The English word “generation” is derived from the Latin word generatio, which is used in the Latin Vulgate to translate the Greek word γένεσις that occurs in the Greek New Testament.

For example, in Matt. 1:1–2, it is written,

1 The book of the generation of Jesus Christ, the son of David, the son of Abraham. 2 Abraham begat Isaac; and Isaac begat Jacob; and Jacob begat Judas and his brethren; KJV, 1769

Α Βίβλος γενέσεως Ἰησοῦ Χριστοῦ, υἱοῦ Δαβὶδ, υἱοῦ Ἀβραάμ Β Ἀβραὰμ ἐγέννησεν τὸν Ἰσαάκ Ἰσαὰκ δὲ ἐγέννησεν τὸν Ἰακώβ Ἰακὼβ δὲ ἐγέννησεν τὸν Ἰούδαν καὶ τοὺς ἀδελφοὺς αὐτοῦ TR, 1550

Not only did I embolden generation and γενέσεως, but also begat and ἐγέννησεν. One must note that ἐγέννησεν, a conjugation of the lemma γεννῶ (contraction of γεννάω), is related to the noun γένεσις (and thus the genitive case, singular number declension γενέσεως) by the stem γεν-. While the KJV translates ἐγέννησεν as “begat,” it could also be translated as “engendered,” thus retaining the gen- stem in English.

To beget or engender someone is simply to father them. We understand this temporal generation according to our own human nature. During human generation and subsequent birth, a human is made and comes into existence.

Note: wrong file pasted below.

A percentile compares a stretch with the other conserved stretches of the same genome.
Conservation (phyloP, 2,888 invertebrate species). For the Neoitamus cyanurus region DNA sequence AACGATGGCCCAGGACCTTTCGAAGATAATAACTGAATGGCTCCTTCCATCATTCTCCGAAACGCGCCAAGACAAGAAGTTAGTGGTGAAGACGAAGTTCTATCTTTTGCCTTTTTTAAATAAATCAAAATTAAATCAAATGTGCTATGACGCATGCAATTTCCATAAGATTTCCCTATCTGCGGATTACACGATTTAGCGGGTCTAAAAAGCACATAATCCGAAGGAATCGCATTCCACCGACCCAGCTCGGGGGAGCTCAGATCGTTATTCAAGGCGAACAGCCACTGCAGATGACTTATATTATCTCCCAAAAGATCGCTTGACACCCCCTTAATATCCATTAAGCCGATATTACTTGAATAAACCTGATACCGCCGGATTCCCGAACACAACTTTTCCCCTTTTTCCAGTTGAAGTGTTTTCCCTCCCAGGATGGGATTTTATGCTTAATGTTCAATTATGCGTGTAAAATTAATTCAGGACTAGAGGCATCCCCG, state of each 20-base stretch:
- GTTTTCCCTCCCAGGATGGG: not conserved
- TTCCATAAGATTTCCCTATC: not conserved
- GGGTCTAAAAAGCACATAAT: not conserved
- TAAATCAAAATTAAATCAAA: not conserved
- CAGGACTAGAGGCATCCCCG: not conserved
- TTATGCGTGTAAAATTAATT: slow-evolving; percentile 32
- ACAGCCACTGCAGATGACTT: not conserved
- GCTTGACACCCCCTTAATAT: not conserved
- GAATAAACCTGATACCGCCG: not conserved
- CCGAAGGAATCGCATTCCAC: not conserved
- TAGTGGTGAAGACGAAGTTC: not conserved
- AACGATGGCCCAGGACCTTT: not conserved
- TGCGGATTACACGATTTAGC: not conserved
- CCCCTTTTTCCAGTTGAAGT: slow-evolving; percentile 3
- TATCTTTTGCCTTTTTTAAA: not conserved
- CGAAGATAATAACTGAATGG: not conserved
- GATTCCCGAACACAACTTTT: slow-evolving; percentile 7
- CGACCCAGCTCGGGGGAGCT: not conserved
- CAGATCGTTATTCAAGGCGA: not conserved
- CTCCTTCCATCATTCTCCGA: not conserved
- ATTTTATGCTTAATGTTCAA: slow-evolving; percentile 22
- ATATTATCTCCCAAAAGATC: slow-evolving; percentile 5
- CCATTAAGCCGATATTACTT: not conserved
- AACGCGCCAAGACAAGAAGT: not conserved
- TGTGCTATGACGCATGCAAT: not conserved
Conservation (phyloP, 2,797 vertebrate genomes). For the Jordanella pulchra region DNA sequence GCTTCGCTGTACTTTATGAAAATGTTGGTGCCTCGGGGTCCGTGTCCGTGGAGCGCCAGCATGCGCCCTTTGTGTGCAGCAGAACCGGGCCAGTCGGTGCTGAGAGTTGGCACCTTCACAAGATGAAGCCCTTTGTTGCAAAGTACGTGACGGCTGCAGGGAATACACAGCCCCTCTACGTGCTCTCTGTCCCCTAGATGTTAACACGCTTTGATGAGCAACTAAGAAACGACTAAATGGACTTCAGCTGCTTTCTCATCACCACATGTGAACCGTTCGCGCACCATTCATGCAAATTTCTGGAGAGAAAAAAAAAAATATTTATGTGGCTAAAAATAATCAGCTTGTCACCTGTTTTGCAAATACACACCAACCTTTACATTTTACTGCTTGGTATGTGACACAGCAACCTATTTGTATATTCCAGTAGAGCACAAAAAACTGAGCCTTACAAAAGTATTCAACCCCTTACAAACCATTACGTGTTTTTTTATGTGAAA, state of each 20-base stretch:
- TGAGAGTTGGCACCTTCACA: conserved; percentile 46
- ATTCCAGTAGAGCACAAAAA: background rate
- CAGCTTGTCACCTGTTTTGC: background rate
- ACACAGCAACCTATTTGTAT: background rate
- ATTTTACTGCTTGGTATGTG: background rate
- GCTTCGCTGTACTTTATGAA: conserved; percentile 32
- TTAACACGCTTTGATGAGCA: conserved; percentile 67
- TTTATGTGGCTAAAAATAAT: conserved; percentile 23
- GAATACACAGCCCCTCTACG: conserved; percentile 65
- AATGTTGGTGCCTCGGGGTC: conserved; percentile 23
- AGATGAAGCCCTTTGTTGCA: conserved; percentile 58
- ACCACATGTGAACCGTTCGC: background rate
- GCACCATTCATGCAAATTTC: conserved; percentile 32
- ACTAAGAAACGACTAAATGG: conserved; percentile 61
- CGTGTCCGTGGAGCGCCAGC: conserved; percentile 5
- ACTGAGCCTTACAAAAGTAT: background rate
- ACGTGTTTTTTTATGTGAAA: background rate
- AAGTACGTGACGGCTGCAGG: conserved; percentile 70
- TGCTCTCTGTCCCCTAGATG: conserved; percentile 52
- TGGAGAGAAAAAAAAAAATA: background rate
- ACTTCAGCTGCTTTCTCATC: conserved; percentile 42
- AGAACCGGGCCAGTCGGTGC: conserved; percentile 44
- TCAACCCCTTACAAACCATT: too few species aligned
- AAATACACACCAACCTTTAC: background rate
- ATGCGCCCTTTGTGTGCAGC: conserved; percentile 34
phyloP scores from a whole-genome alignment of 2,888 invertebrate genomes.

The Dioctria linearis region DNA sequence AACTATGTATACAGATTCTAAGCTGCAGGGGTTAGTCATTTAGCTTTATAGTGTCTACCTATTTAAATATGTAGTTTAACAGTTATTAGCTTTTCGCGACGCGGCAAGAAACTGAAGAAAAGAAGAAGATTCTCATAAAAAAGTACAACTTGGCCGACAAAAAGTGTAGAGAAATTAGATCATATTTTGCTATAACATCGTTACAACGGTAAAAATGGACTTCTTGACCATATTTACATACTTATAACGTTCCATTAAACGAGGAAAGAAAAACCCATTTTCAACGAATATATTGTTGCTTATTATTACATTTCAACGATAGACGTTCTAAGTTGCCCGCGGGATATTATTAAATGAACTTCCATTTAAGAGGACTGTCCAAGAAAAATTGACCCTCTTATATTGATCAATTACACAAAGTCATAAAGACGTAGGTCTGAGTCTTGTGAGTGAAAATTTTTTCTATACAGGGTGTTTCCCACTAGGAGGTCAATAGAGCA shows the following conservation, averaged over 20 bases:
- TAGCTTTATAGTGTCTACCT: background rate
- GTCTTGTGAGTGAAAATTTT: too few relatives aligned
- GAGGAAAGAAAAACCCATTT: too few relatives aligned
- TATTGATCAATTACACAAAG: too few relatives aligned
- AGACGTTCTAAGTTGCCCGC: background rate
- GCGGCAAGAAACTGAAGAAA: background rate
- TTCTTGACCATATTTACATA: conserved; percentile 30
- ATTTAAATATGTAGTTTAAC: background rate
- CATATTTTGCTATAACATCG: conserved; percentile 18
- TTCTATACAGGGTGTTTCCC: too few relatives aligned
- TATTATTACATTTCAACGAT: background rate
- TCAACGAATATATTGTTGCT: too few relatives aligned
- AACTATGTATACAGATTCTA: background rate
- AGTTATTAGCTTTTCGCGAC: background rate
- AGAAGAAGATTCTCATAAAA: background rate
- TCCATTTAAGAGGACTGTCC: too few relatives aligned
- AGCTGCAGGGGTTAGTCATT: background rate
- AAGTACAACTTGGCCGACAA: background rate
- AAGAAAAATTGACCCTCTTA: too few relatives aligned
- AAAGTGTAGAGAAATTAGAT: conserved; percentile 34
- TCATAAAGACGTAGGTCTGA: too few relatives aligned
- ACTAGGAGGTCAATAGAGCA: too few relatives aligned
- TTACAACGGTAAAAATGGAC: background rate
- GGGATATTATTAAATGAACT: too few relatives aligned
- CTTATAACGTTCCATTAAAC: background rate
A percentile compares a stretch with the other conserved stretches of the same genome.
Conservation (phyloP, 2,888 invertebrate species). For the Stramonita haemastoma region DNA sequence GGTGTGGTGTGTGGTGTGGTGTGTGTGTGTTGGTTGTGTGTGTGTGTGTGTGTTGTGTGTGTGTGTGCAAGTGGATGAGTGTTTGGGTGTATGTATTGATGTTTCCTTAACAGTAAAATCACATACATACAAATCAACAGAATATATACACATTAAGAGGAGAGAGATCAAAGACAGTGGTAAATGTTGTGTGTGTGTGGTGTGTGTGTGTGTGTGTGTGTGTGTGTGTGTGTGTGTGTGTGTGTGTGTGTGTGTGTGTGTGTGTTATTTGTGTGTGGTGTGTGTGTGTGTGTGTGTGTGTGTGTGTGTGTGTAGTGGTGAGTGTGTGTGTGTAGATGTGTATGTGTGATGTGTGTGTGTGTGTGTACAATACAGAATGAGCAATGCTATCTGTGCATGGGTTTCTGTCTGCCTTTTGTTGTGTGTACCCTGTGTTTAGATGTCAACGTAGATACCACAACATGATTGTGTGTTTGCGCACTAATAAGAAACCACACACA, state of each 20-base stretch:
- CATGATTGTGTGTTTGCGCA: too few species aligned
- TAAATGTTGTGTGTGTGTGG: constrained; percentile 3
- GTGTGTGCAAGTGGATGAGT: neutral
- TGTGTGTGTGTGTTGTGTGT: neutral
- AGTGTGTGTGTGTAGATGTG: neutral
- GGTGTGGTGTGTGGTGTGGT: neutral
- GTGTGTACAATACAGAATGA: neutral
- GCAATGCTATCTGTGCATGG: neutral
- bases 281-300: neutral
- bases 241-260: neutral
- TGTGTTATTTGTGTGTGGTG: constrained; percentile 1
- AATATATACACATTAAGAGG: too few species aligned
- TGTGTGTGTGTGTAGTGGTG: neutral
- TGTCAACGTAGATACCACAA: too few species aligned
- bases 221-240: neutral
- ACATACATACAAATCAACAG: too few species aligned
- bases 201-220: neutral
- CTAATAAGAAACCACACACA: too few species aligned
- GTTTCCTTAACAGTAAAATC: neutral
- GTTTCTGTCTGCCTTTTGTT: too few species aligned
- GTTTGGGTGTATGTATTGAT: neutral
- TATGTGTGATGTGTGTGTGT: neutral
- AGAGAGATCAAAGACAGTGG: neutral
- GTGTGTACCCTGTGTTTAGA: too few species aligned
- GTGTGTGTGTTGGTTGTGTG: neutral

In endeavoring to understand the eternal generation of God the Son, some erroneously transfer those same human processes to the Holy Trinity. They reason that, if we were made and came into existence by our own generation by our own parents, then God the Son must have also been made and come into existence by his eternal generation by God the Father.

The problem with this reasoning is that our parents, being human, are mutable creatures, while God the Father is the immutable Creator. Whenever human parents conceive a fetus, the fetus can never be an exact image and representation of its parents—a perfect clone, if you will. Not only are there two parents, and the fetus cannot receive the entire genetic material of each parent, but each parent’s genetic material has endured decay and mutation during the parent’s lifetime. It is absolutely impossible (zero probability) for a child to be an exact “twin” (clone) of its parents.